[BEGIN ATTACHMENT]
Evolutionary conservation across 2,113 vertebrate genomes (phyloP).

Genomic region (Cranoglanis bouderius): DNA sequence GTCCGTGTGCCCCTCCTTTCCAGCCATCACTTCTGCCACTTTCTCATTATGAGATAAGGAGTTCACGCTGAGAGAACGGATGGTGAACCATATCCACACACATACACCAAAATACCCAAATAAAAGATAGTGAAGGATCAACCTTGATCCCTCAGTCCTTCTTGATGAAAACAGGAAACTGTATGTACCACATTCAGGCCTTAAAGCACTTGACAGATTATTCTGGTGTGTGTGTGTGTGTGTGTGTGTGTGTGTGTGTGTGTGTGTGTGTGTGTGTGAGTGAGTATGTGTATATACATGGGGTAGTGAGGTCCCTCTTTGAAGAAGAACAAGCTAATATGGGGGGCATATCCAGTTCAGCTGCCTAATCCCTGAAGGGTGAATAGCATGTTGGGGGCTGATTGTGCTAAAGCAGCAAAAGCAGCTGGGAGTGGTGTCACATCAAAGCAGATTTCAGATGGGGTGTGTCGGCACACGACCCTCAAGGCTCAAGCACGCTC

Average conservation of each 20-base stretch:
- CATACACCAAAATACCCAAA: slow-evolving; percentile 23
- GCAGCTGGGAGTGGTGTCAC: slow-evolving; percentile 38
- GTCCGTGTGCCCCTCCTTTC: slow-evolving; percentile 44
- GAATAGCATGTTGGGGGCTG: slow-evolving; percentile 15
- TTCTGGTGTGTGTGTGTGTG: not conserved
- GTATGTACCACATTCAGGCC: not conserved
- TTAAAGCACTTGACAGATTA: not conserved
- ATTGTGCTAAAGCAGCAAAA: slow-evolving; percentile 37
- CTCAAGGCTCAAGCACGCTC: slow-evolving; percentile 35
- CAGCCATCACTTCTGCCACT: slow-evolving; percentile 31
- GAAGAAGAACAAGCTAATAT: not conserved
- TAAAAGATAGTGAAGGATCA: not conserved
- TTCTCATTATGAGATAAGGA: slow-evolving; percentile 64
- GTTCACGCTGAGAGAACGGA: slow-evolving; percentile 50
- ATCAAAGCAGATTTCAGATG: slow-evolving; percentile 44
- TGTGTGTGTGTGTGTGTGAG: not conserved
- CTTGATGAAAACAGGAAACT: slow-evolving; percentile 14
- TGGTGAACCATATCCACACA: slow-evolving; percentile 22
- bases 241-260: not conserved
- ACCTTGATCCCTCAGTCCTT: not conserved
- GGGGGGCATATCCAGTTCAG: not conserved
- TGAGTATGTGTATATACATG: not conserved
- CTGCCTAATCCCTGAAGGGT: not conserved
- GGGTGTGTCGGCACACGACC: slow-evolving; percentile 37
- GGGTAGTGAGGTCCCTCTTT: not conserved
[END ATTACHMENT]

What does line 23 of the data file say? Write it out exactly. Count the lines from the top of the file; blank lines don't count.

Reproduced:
- ACCTTGATCCCTCAGTCCTT: not conserved